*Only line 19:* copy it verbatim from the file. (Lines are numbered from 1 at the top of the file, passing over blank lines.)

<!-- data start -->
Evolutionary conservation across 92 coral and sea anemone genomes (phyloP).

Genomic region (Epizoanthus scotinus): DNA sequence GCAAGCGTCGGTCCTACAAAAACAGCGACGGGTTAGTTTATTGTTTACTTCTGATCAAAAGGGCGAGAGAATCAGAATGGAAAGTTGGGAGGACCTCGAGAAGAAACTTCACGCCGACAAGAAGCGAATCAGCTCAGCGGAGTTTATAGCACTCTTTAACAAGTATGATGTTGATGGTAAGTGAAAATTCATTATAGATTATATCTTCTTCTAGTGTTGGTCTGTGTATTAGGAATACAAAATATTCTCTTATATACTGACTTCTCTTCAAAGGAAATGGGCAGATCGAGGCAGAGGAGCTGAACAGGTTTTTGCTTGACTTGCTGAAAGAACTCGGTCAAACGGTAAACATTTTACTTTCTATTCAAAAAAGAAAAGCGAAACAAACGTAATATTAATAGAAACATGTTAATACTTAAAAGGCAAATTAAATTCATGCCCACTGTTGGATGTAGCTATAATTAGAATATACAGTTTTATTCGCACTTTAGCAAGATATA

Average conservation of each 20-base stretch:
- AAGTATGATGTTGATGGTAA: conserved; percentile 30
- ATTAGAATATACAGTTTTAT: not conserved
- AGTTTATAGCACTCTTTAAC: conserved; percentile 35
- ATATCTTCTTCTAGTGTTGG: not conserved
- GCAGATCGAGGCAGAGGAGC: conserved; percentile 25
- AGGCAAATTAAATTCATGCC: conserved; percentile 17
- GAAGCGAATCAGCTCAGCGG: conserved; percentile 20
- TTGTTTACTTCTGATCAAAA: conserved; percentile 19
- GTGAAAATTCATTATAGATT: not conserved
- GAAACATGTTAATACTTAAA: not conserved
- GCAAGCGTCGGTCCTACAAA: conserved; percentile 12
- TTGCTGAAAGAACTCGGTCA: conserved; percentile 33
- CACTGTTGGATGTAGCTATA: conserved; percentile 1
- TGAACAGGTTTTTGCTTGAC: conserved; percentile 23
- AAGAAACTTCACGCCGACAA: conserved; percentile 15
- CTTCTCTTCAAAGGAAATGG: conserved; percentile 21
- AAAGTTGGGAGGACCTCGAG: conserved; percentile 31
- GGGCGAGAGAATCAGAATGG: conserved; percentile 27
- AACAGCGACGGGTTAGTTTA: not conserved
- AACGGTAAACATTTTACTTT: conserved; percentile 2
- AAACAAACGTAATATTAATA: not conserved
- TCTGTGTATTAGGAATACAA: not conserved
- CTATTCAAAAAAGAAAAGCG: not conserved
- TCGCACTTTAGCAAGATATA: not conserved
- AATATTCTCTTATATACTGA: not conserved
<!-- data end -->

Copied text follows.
- CTTCTCTTCAAAGGAAATGG: conserved; percentile 21